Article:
A SoCal Doctor’s Disputed Theory Underpins a Troubling New Anti-Abortion Bill in Oklahoma

Doctors in Oklahoma could be required to tell patients that abortions can be ”reversed”
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Should Senate Bill 614 pass the Oklahoma state legislature, it would require doctors to tell patients seeking medication-based abortions that they can “reverse” the process halfway through, should they change their minds mid-procedure. The reversal theory is not accepted by the vast majority of the medical establishment and seems to track back to a San Diego doctor and anti-choice activist named Dr. George Delgado.

According to the InterceptDelgado began promoting his controversial theory around 2015, through a program of Heartbeat International known as the Abortion Pill Rescue Network, to which he serves as a medical advisor. Delgado’s theory asserts that, after taking the first pill of a medication-induced abortion, the patient could perhaps not take the second, and instead take a large dose of prescription progesterone in an attempt to flood the body and overwhelm the hormone-blocking properties of the initial mifepristone pill.

“Nobody had heard of this before,” Dr. Daniel Grossman, an OB-GYN and member of the U.C. San Francisco Medical School faculty who serves as director of Advancing New Standards in Reproductive Health, said of his first encounter with Delgado’s “reversal” procedure. “I just thought, ‘This is pretty crazy.’”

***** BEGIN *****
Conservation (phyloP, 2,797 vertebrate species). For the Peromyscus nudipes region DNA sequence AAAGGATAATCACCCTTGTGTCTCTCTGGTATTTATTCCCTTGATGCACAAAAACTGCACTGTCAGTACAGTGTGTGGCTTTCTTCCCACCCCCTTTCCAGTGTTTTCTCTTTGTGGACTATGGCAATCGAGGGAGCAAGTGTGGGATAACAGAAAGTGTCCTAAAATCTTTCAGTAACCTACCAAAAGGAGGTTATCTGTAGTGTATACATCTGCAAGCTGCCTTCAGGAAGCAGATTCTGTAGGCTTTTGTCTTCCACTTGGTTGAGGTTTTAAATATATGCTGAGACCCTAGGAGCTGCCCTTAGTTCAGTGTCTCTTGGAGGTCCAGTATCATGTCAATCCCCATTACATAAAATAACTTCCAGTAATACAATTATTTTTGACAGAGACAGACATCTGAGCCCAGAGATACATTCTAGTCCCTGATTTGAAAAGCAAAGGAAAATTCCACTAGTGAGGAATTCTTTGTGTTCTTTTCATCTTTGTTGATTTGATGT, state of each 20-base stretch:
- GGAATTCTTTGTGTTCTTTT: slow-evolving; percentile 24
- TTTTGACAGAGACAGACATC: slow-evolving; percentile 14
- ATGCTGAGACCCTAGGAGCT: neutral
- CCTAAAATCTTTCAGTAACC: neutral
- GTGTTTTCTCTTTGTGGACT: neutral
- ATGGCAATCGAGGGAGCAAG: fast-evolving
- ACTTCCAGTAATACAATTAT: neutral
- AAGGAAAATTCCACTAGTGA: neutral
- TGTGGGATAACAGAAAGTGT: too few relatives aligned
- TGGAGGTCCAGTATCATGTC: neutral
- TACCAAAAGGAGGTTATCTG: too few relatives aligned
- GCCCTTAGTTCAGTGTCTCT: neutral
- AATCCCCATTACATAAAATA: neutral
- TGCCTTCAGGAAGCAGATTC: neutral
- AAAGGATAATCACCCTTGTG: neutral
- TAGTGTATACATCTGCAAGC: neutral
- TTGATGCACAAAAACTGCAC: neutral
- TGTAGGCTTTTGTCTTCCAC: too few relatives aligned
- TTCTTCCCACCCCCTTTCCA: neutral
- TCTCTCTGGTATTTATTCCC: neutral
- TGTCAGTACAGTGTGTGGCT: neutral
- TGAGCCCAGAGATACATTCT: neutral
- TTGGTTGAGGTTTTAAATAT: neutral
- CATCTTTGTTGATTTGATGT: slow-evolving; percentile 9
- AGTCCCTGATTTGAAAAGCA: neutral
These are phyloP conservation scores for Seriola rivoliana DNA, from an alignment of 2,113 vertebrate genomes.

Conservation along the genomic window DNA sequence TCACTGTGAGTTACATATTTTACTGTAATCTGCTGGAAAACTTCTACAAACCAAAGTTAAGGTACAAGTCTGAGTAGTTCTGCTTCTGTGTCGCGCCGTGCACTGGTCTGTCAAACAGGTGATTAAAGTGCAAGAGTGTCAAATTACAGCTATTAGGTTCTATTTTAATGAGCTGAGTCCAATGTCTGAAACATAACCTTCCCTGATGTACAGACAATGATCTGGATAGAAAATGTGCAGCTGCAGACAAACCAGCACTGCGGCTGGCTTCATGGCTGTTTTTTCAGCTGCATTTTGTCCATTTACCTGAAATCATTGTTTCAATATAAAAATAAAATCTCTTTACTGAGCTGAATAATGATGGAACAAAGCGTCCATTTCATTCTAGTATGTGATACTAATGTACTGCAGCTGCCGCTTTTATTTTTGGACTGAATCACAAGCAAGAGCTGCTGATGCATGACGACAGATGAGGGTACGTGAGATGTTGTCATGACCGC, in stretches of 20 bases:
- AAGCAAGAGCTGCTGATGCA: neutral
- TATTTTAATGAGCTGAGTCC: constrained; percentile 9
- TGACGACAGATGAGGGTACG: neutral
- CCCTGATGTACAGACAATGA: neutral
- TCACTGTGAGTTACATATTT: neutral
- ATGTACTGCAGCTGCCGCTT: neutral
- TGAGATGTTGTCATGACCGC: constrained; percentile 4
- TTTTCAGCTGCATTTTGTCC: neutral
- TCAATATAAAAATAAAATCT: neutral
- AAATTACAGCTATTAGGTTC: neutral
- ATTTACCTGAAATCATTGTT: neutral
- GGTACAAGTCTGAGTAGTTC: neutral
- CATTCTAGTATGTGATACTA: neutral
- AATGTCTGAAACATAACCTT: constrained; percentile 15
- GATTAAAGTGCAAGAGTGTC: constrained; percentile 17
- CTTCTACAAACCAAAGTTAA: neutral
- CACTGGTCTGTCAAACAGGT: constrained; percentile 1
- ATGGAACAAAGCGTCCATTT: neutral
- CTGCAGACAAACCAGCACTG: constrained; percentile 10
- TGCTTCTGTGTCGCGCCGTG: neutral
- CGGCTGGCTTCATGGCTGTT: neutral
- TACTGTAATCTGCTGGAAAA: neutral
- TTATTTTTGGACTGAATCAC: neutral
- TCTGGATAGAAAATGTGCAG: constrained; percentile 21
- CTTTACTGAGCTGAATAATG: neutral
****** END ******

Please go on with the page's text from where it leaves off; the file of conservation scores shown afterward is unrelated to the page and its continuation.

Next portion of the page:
Delgado’s work has been used to justify policies similar to Oklahoma’s new bill in Arizona, Idaho, South Dakota, and Utah, despite serious concerns that have been raised by other doctors. Among the issues raised were that Delgado’s case study featured only six patients, did not include a control group, did not explain how the women in the study were selected, and the research was not overseen by any review board or ethics committee.

Ultimately, there was “no evidence that the treatment they were describing was likely to be better than doing nothing,” Dr. Kari White, a researcher who looked into Delgado’s study, told the Intercept. Arizona’s law was struck down after a lawsuit, during which the state was unable to find a “credible expert” willing to defend the scientific basis of the policy.

Last year, Delgado completed a new, larger study, which he claims corroborates his theory, but White and Grossman uncovered issues with the study protocol that echoed the previous research, plus a new concern: It appeared some women were dropped out of the study to inflate the rate of success.

“It’s really unclear if patients have been given adequate informed consent, and the reports are just incomplete,” Grossman said. “It’s really poorly done research.”


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